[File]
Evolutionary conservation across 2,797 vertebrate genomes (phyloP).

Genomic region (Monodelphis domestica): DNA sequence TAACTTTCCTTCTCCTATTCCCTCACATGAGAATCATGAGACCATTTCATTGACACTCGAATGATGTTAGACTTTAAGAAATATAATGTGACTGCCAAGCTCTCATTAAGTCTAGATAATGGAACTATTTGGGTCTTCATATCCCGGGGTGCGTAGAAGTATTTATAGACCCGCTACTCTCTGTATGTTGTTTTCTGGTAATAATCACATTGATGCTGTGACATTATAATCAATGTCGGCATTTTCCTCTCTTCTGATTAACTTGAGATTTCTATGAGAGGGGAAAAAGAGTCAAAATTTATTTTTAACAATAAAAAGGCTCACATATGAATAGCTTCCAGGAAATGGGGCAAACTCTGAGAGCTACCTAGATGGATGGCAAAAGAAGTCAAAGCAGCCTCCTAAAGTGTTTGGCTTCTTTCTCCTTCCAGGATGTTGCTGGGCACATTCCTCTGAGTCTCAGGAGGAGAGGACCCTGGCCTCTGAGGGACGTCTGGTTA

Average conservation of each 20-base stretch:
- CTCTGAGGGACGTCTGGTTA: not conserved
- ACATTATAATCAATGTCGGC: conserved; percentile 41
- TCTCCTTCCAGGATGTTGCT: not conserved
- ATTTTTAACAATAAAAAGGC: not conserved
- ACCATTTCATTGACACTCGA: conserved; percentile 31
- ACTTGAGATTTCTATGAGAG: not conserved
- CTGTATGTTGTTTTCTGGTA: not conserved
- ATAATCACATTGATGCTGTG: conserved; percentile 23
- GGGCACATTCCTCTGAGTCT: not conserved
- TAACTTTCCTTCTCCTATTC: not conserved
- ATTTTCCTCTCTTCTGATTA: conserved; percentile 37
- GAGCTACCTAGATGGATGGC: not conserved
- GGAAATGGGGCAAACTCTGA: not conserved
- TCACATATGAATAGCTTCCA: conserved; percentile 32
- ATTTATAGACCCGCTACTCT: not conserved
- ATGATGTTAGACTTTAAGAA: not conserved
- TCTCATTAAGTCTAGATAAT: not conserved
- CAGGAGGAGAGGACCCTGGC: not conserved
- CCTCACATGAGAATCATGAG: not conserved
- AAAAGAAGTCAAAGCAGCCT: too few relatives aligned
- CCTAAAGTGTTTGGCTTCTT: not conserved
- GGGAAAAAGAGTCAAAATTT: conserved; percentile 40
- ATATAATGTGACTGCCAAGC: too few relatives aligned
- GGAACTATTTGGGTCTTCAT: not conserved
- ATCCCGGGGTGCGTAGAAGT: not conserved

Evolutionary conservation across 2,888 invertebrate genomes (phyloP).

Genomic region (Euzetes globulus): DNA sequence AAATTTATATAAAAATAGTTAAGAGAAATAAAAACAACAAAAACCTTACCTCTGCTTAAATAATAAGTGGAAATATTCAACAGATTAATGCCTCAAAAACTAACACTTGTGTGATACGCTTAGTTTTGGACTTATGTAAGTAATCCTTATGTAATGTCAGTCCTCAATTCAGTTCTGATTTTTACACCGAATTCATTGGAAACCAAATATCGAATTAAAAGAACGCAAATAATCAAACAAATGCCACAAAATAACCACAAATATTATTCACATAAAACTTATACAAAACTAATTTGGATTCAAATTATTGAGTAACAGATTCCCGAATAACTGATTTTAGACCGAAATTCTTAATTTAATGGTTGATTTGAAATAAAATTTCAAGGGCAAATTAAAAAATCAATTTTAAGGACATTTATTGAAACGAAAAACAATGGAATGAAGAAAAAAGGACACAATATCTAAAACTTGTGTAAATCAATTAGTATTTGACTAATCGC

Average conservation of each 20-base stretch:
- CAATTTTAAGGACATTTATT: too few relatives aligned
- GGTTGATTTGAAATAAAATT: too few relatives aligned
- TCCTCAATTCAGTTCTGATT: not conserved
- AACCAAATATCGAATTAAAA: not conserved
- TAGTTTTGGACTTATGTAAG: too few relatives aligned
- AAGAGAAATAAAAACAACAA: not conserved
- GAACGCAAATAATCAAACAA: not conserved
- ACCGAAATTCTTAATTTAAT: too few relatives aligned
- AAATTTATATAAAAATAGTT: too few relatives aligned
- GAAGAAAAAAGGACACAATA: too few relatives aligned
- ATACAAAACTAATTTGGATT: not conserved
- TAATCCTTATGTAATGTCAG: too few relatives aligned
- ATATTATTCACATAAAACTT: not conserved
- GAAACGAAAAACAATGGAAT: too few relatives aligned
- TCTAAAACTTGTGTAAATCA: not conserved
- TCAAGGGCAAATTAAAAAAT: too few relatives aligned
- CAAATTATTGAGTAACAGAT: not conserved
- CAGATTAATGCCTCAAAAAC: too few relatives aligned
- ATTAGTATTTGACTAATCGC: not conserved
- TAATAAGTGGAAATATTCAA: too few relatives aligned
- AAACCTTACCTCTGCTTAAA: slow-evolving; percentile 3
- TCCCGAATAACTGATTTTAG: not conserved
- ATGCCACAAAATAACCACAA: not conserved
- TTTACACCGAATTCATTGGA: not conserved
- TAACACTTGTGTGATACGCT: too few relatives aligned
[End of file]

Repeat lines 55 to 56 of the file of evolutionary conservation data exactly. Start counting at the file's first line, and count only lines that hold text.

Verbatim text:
- TTTACACCGAATTCATTGGA: not conserved
- TAACACTTGTGTGATACGCT: too few relatives aligned